10. Nathania says:

    I dated a guy for a while who lives on a boat in the Santa Cruz harbor. Nice enough guy, but the boat thing was definitely not working for me. After the first overnight visit to the boat it took 2 days to get back my land legs. Ever since a bout of true vertigo a few years back I’m even more sensitive to motion sickness and take Dramamine even when I fly to prevent the dizziness and migraine headaches that plague my travels. I’ll be very interested to hear what works for you, Mariko. Pity about the Noro.

  11. Lisa says:

    I’m a seasick person also. Last September my husband and I celebrated our 20 yr wedding anniversary by taking a cruise. It was his idea. He had never been on one, and really wanted to go, so I went along so that he could experience what everyone else raved about. The first 36 hours was great, and then we had choppy seas during the night. I woke up and immediately got sick and stayed sick for the next 24 hours. It was no fun! My suggestion for avoiding seasickness is simply to stay on land and knit all day while he goes sailing! You’ll both enjoy your day a whole lot more that way.

  12. Silvia says:

    Props to you for attempting to conquer that motion sickness thing, Peter’s one lucky guy!
    If you really don’t like the Noro, sell it on ebay and cut your losses. Have you swatched it yet? Sometimes variegated looks soooo different knitted up in a stitch pattern.

  13. Carol says:

    Have you tried just doing nothing? Yes the first 24 hours will be hell – but then after that your body (or mine does anyway) just gets used to the motion and I have no problems what so ever. Accept the sickness – as awful as it is, don’t fight it and should almost go away if you sail regularly. (ie weekly).

  14. jessica~ says:

    Hi – too bad about the colors, they look nothing like whats on the site. I have been knitting with noro iro in colorway #18, rainbow. Which are clown colors. Bright oranges, magentas and greens. It’s not Fuji, but the right color scheme. Maybe they’ll take the yarn back? If not, try a yarn-swap on line… good luck with the boat 🙁

  15. April says:

    If you go to the Doc and go with the phenergan/antihistamine combo, you can have the doc write a script to have the phenergan compounded into a transdermal gel rather than a pill. The gel gave me greater control so that I could get that “just right” amount and not get too drowsey.

  16. Sarah says:

    My in-laws live on a sailboat so when we visit, we do too. The only thing that has worked for me is the battery operated pressure point stimulator – I believe that sharper image sells them. You wear it like a watch and you determine how strong you want the pulse to be. Might be worth a try!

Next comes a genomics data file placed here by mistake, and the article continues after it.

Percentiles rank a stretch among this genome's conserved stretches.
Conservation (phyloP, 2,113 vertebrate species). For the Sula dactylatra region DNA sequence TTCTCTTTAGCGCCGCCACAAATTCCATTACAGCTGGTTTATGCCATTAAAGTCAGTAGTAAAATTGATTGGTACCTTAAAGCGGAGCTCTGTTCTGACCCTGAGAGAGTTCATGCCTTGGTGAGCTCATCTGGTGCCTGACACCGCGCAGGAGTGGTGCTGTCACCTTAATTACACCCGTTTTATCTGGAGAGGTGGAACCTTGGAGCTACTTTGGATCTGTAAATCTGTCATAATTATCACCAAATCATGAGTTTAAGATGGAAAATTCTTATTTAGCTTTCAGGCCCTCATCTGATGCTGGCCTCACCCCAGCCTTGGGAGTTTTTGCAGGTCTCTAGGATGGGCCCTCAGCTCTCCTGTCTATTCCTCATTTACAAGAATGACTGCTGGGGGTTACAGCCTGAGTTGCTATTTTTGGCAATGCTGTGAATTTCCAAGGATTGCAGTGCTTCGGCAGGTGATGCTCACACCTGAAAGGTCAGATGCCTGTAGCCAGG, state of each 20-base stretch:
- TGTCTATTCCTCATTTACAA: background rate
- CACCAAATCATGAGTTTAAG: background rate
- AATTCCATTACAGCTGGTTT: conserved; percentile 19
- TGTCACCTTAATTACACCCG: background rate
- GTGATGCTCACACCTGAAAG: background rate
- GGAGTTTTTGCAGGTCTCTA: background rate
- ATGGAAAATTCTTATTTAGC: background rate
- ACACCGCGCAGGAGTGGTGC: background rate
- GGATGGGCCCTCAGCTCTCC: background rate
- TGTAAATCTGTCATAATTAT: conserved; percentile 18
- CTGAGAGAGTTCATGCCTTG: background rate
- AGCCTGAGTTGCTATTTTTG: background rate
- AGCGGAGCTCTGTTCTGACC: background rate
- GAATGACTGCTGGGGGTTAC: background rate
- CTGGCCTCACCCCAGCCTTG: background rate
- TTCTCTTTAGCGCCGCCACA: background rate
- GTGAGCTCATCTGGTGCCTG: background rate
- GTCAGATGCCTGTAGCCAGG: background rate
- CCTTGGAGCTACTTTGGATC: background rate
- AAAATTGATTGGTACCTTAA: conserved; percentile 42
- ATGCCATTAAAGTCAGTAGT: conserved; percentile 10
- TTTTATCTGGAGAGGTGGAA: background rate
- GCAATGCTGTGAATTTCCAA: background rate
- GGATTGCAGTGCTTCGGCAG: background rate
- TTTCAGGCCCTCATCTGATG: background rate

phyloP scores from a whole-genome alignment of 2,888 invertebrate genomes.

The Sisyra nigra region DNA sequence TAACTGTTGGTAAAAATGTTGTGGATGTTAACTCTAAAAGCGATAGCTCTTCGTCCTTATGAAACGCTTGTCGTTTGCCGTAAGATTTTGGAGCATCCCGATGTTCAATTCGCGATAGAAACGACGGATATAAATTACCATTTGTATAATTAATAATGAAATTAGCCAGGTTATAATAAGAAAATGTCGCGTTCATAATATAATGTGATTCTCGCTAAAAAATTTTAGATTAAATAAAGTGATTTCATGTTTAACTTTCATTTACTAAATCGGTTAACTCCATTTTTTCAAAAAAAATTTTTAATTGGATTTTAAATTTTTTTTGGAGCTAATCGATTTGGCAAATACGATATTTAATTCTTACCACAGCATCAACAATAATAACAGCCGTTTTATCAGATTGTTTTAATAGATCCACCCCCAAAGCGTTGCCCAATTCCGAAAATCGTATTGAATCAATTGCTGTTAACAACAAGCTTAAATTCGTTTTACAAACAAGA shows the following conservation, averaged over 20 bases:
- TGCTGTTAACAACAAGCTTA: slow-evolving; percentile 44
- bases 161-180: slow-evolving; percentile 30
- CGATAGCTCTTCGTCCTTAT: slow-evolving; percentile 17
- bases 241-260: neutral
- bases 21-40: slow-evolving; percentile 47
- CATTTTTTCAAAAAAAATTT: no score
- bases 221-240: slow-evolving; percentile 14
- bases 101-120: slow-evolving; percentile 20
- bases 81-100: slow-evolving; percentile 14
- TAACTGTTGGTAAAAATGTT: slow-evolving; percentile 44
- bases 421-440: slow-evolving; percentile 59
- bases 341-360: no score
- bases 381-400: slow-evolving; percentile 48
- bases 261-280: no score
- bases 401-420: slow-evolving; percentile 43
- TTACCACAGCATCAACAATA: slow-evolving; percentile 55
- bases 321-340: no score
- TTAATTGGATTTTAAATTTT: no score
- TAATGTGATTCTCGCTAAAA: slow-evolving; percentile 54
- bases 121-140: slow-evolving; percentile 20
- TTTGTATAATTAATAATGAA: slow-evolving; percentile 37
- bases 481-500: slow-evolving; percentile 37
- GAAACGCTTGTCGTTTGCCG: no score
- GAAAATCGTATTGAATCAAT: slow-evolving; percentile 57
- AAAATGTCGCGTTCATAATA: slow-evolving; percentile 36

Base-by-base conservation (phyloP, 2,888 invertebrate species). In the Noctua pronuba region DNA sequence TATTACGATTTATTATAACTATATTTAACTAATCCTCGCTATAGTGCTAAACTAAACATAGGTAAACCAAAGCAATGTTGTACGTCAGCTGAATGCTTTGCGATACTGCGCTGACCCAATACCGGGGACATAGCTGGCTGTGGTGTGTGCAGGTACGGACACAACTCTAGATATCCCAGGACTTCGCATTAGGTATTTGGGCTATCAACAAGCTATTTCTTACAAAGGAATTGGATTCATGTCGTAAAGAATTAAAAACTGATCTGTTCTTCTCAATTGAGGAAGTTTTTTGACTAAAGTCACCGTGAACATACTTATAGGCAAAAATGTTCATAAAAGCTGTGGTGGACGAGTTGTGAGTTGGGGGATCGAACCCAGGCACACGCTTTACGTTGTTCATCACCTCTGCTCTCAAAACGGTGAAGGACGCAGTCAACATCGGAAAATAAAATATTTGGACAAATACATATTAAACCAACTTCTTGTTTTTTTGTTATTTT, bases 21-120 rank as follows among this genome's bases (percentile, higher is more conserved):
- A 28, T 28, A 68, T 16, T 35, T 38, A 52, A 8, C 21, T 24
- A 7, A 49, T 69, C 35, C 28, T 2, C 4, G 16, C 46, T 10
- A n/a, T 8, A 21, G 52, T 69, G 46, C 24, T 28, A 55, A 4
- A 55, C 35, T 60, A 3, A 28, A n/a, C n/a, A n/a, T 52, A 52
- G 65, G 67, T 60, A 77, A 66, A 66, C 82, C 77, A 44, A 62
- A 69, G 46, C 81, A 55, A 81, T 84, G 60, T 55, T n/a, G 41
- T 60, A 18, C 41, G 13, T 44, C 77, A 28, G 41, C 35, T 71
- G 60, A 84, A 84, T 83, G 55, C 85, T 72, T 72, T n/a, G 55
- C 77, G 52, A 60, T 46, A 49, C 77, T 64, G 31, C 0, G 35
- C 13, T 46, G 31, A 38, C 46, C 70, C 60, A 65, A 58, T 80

17. James says:

    Have you ever heard of ginger root being used for nausea. I’m not sure if that’s what you want it for but when I’ve been nautious before a friend told me how to make ginger tea. You can drink it hot or cold. Just peal the ginger root and slice it in somewhat thin slices. Then I just boil it in some water and then let it cool in the pan. Then just put it in the fridge. I usually dilute it because its pretty concentrated and can be hot tasting. So I put some in a glass and then add some spring water. It’s great for the digestion too.

  18. anne says:

    From their return policy: If we make an mistake with your order, we will certainly correct it prompty! Your satisfaction is important.
    I would talk with them about returning.
    They clearly gave you the wrong color.

  19. pink lotus says:

    The only time I went on a sailboat, I felt pretty ill and nearly vomitted. I took non-drowsy Dramamine before we went, which was a good thing because 2 other people were throwing up. The captain said that 40% of people get seasick. My husband is one of the lucky 60% who doesn’t get seasick. He ate his sandwich next to a friend who was throwing up over the railing. He’d take a bite in between watching the friend hurl. One of the funniest things I’ve ever seen–if only I wasn’t miserable at the time.
    Anyway, I seemed to do a lot better when it was just choppy and there wasn’t so much of a swell. You should take something for your motion sickness and try going out on a bay where it’s more protected. Don’t think I’ll go out in the Monterey Bay again (because it’s not very protected), but I’d try Mission Bay or the Sound in Washington.
    Ginger tea is yummy. I make my own, but I don’t dilute it. Instead, I add a teaspoon of honey. I also make my own candied ginger by boiling julienned slices with sugar and water, then letting them dry. Mmm…

  20. Anonymous says:

    Try Bonine and ginger together – You can get Ginger capsules at the General Nutrition Store.
    1st day out I take both the Bonine & Ginger. 2nd Day out just the Ginger. Then, I only take the Bonine if the “seas get too choppy”.